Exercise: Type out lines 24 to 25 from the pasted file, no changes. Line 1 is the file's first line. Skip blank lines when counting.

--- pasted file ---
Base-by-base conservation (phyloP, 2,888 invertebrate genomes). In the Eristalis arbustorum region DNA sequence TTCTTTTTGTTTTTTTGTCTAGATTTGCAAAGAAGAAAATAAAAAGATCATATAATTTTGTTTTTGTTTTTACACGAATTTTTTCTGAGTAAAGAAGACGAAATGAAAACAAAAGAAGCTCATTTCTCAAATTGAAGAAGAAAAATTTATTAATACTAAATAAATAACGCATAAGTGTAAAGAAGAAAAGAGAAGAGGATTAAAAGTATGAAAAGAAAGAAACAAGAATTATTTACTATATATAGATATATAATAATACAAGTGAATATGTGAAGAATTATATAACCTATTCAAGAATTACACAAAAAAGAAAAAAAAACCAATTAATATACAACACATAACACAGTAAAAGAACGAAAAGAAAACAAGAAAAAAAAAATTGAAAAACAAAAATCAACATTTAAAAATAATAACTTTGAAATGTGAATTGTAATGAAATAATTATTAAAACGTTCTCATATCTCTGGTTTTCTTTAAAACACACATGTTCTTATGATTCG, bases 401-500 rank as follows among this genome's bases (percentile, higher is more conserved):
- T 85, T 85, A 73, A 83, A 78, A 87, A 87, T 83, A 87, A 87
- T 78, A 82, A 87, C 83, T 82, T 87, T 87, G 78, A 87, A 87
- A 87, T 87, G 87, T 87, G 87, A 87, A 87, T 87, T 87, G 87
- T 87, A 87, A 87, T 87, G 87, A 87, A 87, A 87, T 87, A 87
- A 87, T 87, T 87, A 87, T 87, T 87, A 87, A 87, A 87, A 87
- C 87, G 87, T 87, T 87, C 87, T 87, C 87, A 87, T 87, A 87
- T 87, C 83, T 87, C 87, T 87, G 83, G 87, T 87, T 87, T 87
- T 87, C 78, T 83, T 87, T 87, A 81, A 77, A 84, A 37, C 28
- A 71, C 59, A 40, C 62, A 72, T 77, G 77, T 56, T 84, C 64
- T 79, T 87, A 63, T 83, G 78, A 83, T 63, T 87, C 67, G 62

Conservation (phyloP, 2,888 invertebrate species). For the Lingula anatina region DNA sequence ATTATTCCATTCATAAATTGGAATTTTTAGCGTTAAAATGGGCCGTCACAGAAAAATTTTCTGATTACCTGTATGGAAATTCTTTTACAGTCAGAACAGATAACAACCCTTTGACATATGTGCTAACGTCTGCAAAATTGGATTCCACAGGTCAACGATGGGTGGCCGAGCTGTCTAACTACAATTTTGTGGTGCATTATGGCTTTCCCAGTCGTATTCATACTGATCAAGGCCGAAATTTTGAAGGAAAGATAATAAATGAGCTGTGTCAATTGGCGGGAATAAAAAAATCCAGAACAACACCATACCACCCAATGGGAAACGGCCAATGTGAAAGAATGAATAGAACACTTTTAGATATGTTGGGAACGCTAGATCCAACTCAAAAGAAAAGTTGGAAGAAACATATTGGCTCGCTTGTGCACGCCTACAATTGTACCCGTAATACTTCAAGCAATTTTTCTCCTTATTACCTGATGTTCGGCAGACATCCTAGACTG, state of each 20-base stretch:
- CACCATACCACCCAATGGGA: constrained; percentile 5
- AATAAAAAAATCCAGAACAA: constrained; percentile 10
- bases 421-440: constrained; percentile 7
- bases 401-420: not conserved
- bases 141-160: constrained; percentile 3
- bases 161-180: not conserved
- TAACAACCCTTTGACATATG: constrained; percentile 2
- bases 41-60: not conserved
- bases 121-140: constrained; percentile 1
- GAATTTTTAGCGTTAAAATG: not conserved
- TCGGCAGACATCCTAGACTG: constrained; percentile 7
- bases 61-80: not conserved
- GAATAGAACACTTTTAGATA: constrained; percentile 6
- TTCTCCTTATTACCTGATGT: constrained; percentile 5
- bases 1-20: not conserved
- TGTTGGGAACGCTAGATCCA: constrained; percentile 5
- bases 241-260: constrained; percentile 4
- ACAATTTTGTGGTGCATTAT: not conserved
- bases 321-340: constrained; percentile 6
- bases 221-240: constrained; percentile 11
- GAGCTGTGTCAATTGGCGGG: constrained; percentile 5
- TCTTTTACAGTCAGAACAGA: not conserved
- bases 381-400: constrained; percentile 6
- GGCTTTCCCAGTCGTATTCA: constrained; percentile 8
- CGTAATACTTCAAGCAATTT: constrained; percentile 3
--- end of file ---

- bases 61-80: not conserved
- GAATAGAACACTTTTAGATA: constrained; percentile 6